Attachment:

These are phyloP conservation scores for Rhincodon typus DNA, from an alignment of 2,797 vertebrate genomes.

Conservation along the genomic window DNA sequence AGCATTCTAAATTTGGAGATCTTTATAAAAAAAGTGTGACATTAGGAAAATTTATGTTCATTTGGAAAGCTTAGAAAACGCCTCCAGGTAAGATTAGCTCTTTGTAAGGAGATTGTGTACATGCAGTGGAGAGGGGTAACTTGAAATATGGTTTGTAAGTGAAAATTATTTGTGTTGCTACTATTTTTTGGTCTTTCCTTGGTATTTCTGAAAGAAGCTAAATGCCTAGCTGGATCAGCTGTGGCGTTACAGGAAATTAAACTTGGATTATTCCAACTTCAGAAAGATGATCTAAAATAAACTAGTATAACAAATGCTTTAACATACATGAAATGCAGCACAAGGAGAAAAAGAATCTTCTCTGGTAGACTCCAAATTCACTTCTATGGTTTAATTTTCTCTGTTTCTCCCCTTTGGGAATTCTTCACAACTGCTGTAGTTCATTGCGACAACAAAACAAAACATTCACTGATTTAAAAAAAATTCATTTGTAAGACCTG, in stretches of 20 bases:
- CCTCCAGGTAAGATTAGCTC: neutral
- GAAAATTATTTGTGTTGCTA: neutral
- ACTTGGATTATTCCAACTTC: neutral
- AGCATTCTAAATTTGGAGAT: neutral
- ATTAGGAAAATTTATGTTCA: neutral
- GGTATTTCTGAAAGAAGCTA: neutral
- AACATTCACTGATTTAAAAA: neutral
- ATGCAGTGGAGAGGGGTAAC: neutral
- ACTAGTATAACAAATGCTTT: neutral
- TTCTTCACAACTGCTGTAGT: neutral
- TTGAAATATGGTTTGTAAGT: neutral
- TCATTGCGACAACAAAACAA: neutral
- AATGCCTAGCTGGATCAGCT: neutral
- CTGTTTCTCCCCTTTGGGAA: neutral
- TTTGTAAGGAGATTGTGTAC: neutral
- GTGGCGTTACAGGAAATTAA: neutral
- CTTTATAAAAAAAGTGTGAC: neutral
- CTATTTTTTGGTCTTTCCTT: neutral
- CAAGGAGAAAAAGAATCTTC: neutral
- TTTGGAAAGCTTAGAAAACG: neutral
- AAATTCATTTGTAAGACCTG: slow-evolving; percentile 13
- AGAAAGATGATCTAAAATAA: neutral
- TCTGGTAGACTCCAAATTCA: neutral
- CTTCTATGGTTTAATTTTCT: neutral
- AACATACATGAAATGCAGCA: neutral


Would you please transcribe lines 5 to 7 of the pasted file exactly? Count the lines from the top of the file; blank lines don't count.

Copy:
- ACTTGGATTATTCCAACTTC: neutral
- AGCATTCTAAATTTGGAGAT: neutral
- ATTAGGAAAATTTATGTTCA: neutral